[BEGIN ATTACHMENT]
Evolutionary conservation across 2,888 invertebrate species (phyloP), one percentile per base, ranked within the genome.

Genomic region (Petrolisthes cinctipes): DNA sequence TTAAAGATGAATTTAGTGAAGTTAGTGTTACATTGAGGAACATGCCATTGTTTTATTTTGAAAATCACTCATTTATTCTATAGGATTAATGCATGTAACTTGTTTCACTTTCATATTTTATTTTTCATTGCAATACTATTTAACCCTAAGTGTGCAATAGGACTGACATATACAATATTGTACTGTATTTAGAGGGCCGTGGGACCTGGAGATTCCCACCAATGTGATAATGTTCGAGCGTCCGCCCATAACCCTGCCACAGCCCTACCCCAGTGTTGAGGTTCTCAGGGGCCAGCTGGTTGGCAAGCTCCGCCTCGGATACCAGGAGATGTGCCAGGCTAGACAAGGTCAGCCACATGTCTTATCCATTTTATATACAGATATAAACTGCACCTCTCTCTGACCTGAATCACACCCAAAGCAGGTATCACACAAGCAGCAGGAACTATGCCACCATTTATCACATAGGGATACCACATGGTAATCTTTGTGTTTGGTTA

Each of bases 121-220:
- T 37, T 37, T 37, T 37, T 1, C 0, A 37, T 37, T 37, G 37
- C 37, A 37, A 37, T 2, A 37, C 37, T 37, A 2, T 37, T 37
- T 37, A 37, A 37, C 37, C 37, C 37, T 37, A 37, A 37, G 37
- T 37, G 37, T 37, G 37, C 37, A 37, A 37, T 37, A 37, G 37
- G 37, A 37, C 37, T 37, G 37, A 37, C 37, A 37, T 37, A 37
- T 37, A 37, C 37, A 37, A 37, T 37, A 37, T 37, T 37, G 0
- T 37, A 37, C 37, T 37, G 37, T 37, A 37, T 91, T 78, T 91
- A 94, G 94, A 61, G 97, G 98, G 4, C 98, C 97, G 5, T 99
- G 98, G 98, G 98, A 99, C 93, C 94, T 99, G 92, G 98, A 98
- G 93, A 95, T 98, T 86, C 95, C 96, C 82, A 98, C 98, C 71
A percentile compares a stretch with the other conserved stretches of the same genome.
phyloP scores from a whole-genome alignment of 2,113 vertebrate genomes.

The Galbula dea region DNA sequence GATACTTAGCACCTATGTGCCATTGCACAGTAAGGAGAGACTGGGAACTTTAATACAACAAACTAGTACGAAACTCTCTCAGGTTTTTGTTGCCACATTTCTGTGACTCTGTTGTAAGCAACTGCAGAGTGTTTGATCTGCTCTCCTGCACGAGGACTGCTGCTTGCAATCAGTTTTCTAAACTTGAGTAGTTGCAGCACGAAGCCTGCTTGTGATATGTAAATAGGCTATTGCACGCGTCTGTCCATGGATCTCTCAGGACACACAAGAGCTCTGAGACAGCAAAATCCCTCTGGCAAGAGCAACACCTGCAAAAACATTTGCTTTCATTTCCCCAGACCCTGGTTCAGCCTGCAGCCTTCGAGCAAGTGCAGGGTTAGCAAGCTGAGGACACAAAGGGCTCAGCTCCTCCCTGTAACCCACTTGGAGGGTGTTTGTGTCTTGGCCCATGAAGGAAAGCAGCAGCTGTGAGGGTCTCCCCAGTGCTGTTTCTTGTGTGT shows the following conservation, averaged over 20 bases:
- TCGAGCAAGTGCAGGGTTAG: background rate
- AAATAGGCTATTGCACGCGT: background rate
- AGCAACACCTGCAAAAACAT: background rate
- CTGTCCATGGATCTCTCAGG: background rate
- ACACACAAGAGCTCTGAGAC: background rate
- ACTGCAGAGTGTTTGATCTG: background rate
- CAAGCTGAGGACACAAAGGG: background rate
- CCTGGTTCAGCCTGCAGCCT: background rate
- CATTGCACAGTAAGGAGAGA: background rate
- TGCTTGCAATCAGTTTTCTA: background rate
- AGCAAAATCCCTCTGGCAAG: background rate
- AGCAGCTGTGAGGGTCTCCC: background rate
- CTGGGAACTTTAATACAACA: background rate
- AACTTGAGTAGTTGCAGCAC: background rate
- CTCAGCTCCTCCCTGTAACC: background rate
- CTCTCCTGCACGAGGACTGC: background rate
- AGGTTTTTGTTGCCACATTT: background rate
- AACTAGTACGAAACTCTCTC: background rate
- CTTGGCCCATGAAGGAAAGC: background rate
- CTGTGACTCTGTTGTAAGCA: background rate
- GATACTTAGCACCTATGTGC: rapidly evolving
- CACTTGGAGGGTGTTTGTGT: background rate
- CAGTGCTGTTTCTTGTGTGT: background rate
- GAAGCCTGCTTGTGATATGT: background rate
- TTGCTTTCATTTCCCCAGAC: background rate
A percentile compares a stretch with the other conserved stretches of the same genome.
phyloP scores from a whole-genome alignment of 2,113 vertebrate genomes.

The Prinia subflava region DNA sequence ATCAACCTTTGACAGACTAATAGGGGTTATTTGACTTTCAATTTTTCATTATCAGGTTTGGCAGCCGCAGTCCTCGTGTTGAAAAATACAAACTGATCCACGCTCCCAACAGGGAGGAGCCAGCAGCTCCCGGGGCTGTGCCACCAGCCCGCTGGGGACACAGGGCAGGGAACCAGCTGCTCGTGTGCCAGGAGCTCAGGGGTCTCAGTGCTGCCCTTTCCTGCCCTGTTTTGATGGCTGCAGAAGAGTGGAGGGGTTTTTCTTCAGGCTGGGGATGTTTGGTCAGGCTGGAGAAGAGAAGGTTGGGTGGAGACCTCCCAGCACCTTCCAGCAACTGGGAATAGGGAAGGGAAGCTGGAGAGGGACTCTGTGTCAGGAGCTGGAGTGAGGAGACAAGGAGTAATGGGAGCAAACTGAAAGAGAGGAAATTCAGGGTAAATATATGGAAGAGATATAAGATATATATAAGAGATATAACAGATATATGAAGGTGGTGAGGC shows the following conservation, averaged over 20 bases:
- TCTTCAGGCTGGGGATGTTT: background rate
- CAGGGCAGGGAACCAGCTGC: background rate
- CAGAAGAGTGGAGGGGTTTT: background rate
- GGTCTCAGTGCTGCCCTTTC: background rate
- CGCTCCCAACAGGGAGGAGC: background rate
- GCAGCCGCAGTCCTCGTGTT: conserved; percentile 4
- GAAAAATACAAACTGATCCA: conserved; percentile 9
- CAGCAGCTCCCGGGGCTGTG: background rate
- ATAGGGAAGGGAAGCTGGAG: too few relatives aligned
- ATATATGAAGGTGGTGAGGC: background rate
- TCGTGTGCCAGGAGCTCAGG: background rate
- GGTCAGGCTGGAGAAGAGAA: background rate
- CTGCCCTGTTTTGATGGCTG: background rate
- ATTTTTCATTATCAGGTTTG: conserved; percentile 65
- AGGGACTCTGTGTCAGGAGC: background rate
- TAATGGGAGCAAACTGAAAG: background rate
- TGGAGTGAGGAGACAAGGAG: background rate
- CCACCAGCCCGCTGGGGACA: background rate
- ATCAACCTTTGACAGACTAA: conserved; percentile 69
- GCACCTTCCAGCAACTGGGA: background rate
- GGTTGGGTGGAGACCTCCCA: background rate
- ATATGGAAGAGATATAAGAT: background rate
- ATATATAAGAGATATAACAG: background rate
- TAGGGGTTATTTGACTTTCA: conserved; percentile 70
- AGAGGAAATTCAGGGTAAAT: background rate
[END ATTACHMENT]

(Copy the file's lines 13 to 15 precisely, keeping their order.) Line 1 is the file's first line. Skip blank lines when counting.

- G 93, A 95, T 98, T 86, C 95, C 96, C 82, A 98, C 98, C 71
A percentile compares a stretch with the other conserved stretches of the same genome.
phyloP scores from a whole-genome alignment of 2,113 vertebrate genomes.